Is Creep Feeding Calves Cost Effective?
Creep feeding is a means of providing supplemental nutrients to nursing calves, usually in the form of grain, protein supplements, commercial calf creeps or high quality forages. Calves are usually allowed access through a gate large enough to allow calves to enter but small enough to restrict access by cows. Creeps vary from grains to “creep grazing” high quality forages to limit-fed protein supplements.
Analysis of whether or not to creep feed is a complex issue. Several factors which need consideration before making the decision to creep feed include:
- Calf prices and the effects of added calf weight and condition (fleshiness) on calf sale prices.
- Feed prices.
- Forage availability and forage quality.
- Conversion efficiencies of creep feeds to added weaning weight.
- Availability of labor.
- Plans for retained ownership.
- Length of time calves will be creep fed.
What is economical on one farm may not be economical on another. Producers should carefully evaluate the objectives of the individual operation before deciding whether or not to creep feed. Likewise, what is economical in one year may not be economical in another. However, this is a year that proper creep management should allow for a nice return if things stay near the current ranges.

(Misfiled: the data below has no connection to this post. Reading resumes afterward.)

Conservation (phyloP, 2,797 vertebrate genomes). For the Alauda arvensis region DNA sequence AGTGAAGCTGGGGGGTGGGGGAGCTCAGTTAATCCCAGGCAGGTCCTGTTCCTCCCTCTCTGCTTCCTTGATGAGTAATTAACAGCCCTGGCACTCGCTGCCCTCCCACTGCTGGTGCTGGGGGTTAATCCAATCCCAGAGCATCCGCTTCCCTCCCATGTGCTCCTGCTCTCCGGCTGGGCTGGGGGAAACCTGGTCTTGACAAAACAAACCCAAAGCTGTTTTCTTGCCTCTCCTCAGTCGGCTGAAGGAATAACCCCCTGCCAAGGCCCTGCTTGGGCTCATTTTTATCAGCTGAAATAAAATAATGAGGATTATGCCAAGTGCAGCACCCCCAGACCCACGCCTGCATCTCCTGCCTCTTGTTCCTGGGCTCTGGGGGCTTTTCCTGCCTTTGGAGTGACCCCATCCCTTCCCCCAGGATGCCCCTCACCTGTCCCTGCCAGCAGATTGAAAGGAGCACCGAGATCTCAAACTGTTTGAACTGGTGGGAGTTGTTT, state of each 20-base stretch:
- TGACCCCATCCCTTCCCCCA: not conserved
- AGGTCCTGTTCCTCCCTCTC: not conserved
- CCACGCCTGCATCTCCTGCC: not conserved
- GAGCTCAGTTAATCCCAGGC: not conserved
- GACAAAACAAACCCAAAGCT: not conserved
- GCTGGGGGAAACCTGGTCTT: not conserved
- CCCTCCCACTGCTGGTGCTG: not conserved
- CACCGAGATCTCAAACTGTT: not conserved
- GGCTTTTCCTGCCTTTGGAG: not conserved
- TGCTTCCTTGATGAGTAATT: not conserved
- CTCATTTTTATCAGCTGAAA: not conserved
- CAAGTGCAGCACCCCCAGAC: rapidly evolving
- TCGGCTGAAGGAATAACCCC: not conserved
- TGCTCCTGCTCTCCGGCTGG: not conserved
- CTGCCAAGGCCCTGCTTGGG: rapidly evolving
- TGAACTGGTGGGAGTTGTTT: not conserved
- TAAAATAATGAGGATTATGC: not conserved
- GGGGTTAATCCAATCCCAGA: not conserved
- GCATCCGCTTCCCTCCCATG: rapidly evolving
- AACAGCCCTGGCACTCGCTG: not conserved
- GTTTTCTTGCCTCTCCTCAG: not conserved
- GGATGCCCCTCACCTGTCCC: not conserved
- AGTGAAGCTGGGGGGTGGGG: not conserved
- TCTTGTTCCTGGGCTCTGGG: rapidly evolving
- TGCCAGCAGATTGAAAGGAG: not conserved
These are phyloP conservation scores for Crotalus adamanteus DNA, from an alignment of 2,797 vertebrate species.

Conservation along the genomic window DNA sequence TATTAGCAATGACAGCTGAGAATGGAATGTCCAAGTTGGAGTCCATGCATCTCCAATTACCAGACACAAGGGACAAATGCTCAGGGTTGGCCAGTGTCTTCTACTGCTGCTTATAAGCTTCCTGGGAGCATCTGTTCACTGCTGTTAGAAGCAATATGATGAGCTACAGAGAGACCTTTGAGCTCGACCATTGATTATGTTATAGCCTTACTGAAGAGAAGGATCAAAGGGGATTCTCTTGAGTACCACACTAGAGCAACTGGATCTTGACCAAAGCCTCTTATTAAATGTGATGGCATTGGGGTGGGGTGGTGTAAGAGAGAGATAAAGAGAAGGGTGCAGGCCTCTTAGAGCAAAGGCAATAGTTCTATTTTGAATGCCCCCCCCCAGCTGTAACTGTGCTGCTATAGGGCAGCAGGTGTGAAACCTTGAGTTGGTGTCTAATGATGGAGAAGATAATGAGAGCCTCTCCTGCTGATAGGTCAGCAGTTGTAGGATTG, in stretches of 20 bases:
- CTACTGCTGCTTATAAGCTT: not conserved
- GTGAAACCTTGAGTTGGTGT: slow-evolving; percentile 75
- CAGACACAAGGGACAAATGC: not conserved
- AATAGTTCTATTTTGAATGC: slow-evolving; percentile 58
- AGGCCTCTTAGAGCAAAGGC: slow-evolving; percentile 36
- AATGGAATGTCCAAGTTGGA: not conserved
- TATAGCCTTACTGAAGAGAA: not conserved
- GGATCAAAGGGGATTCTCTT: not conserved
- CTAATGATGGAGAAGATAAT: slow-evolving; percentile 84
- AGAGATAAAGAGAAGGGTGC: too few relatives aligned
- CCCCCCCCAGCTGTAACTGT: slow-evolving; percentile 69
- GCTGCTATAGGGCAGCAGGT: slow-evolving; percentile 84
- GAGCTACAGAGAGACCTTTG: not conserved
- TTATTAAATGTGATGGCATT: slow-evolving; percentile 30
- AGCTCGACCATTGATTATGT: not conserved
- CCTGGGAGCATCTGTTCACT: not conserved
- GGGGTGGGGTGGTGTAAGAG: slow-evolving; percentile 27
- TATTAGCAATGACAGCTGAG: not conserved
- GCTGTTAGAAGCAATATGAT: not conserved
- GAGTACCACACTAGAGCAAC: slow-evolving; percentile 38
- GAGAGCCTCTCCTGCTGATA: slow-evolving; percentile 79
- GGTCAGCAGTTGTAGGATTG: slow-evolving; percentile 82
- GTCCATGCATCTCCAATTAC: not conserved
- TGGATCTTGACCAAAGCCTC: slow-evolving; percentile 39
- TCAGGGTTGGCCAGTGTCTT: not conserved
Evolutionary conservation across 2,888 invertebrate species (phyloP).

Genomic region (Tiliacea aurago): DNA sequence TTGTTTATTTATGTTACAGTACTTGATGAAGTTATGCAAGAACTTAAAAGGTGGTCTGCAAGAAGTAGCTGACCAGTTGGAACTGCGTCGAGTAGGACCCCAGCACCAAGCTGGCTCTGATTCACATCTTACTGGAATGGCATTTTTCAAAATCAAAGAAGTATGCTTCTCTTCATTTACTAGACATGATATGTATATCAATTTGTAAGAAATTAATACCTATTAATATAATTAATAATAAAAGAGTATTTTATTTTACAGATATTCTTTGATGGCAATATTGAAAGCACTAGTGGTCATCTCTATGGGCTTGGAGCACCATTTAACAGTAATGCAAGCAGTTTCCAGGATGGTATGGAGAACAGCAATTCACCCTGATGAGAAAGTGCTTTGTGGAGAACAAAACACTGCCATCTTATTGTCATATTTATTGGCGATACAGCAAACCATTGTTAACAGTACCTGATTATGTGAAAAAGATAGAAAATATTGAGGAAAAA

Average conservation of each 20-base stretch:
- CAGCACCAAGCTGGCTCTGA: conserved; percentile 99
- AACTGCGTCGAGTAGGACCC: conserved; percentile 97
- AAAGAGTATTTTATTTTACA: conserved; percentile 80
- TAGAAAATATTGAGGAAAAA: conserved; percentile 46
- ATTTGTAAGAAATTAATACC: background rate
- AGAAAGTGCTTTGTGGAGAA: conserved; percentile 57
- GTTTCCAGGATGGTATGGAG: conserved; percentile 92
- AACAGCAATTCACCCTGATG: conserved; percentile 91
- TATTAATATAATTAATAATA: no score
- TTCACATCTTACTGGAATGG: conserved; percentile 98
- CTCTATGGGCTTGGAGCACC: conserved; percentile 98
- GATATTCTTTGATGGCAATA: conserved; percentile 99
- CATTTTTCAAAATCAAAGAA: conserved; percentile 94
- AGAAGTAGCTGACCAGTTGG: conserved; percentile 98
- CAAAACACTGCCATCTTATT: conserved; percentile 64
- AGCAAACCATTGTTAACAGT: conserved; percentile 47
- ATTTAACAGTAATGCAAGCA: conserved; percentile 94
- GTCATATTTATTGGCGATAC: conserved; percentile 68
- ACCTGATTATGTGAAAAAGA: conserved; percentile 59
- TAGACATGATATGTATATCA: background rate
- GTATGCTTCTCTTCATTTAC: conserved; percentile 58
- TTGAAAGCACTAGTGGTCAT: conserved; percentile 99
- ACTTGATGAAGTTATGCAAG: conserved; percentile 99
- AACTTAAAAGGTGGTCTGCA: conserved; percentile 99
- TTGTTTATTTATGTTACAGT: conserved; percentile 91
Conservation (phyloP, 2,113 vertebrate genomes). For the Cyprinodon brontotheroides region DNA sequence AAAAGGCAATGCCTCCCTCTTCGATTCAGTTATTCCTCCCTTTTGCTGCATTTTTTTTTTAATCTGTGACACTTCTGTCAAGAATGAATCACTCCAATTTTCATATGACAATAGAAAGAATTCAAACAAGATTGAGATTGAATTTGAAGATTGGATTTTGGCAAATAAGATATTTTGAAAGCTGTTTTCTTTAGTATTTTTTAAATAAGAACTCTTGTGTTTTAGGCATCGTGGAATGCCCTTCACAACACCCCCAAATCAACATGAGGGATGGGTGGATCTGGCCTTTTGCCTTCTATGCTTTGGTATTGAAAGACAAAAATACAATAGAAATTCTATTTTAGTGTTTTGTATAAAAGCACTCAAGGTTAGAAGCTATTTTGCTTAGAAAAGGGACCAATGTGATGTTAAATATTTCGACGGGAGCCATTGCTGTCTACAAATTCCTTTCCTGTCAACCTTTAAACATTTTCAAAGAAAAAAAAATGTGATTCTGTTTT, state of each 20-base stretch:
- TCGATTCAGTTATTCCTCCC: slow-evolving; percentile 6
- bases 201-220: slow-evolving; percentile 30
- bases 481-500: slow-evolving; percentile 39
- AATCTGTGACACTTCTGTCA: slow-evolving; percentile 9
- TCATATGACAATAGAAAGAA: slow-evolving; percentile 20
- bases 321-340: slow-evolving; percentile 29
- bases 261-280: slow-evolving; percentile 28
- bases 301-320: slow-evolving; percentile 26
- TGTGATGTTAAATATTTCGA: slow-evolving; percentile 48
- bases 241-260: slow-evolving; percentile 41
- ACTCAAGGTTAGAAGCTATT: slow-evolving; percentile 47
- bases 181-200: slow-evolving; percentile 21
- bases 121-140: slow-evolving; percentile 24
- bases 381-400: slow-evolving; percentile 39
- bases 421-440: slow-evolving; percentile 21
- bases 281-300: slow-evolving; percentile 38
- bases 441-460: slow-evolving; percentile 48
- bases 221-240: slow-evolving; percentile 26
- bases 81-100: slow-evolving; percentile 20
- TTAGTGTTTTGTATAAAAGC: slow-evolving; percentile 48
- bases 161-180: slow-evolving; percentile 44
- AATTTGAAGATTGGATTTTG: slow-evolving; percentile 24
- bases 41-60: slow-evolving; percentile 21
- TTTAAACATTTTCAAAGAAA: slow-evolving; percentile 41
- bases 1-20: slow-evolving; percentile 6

Advantages of Creep Feeding
- Weaning weights are increased. Producers can expect 30 to 60 pounds of added gain with creep feeding. It usually takes 8 to 12 pounds of grain to produce one pound of added gain. However, feed conversions (pounds of creep per pound of added gain) can range from 5:1 to 30:1 with grain based creep feeds.
- Calves which have been creep fed usually suffer less setback at weaning and tend to adapt to feedlot rations quicker than calves which have not been creep fed.
- Milk is an important source of nutrients for the nursing calf. Herds with low milk production or high numbers of first-calf heifers or aged cows may benefit the most from creep feeding.
A common misconception is that creep feeding will reduce nursing pressure on the cow. However, research data from Oklahoma and Nebraska indicate that milk intake by creep and non-creep fed calves is similar. Calves prefer milk first, highly palatable creep second, and forage third. When milk and forage are available, creep feed becomes a substitute for forage. This may be advantageous only when forage supplies need to be stretched.
In general, creep feeding should be provided for at least the last 60-days before weaning. Place the creep feeder in an area which will be frequented by the cow herd. Locating the feeder near watering areas or areas where cows normally loaf will ensure that calves are exposed to the feeder. When starting to creep, limit the amount placed in feeder and monitor it frequently. Calves generally will not leave their mothers even for the most palatable creep feed. Providing salt and minerals for the cows in the same location can also help attract the herd to the area.
The moon and stars have aligned to present an opportunity this year to capture some added value. Contact your county extension office and/or nutritionist to obtain additional information on creep feeding your calves this winter/spring and take advantage of this opportunity.